Faith believes in the existence of realities that at present remain unseen
‘If a man born blind were told about the nature of the colour yellow, he would understand absolutely nothing, no matter how much instruction he received. Since he has never seen any colours, nor their like, he would not have the means to form a judgement about them. Only their names would be grasped, since the names are perceptible through hearing. Such is faith to the soul. It informs us of matters that we have never seen or known, either in themselves or in their likenesses.’1
‘When we hear that God is love, in faith we assent to that and by way of analogy we know something of what that means because we know what love is in us. But the boundary-less expanse of God’s love is infinitely beyond what we are able to comprehend. Like the person born blind who has no substantive knowledge of what the colour yellow is, we have no substantive knowledge of what the infinite love of God is. Faith is a kind of a paradoxical knowledge of a knowledge that passes beyond the frontiers of what the intellect can comprehend. But although it is beyond what the intellect can comprehend, through the gift of faith we know it’s true in some obscure, intimate manner. There’s a certain comfort level, as well there should be, in how we’ve internalised our understanding of God, through the scriptures, and through liturgy, through reflection, through prayer and through reading spiritual books. All this is real, it’s important. But God is asking us not depend on, or identify with what we’re capable of understanding, but rather identify with what we’re incapable of understanding.’2
In today’s second reading, St Paul focuses on a few familiar Old Testament people in search of their real homeland who “died in faith, before receiving any of the things that had been promised, but they saw them in the far distance and welcomed them.” That is our faith journey. And what is our true homeland? “Make your home in me as I make mine in you.” (John 15:4) The path on our way home is ‘the transformative way of faith which welcomes unknowing and mystery. Faith is more how to believe than what to believe.’3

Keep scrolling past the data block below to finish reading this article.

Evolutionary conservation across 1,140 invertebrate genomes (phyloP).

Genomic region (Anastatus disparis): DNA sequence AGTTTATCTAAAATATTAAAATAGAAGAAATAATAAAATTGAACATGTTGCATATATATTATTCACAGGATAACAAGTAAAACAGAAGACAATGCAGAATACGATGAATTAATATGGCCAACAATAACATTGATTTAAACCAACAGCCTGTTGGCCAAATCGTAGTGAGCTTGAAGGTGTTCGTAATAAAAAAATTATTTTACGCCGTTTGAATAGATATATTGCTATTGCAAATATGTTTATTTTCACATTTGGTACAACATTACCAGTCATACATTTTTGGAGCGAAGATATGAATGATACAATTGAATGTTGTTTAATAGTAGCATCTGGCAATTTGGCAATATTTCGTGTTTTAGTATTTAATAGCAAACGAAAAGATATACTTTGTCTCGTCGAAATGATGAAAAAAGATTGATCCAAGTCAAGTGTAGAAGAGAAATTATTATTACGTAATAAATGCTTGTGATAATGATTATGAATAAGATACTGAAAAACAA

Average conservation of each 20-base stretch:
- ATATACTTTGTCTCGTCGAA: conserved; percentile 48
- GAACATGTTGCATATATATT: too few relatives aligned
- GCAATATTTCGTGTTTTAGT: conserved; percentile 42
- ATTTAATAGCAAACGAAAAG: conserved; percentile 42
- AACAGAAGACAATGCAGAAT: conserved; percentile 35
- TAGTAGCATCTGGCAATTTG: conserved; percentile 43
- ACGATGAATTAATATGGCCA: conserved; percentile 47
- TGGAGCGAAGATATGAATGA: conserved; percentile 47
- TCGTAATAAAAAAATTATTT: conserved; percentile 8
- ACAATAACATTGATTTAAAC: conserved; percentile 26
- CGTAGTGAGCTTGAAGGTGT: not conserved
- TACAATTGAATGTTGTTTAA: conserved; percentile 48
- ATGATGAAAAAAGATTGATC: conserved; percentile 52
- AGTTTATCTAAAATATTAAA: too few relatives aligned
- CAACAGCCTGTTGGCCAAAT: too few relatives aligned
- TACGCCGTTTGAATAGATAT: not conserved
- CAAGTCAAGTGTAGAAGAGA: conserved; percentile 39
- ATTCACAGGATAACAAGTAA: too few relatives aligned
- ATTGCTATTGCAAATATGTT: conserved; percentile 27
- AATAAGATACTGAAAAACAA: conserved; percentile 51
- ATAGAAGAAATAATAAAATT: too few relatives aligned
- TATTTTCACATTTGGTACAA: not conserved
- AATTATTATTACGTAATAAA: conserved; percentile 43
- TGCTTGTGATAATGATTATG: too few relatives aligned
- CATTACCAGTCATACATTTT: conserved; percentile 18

Adapted:  St. John of the Cross;  James Finley  Richard Rohr
Second Reading Hebrews 11:1-2.8-19
Only faith can guarantee the blessings that we hope for, or prove the existence of the realities that at present remain unseen. It was for faith that our ancestors were commended. It was by faith that Abraham obeyed the call to set out for a country that was the inheritance given to him and his descendants, and that he set out without knowing where he was going. By faith he arrived, as a foreigner, in the Promised Land, and lived there as if in a strange country, with Isaac and Jacob, who were heirs with him of the same promise. They lived there in tents while he looked forward to a city founded, designed and built by God.
It was equally by faith that Sarah, in spite of being past the age, was made able to conceive, because she believed that he who had made the promise would be faithful to it. Because of this, there came from one man, and one who was already as good as dead himself, more descendants than could be counted, as many as the stars of heaven or the grains of sand on the seashore.
All these died in faith, before receiving any of the things that had been promised, but they saw them in the far distance and welcomed them, recognising that they were only strangers and nomads on earth. People who use such terms about themselves make it quite plain that they are in search of their real homeland. They can hardly have meant the country they came from, since they had the opportunity to go back to it; but in fact they were longing for a better homeland. That is why God is not ashamed to be called their God, since he has founded the city for them.
It was by faith that Abraham, when put to the test, offered up Isaac. He offered to sacrifice his only son even though the promises had been made to him and he had been told: It is through Isaac that your name will be carried on. He was confident that God had the power even to raise the dead; and so, figuratively speaking, he was given back Isaac from the dead.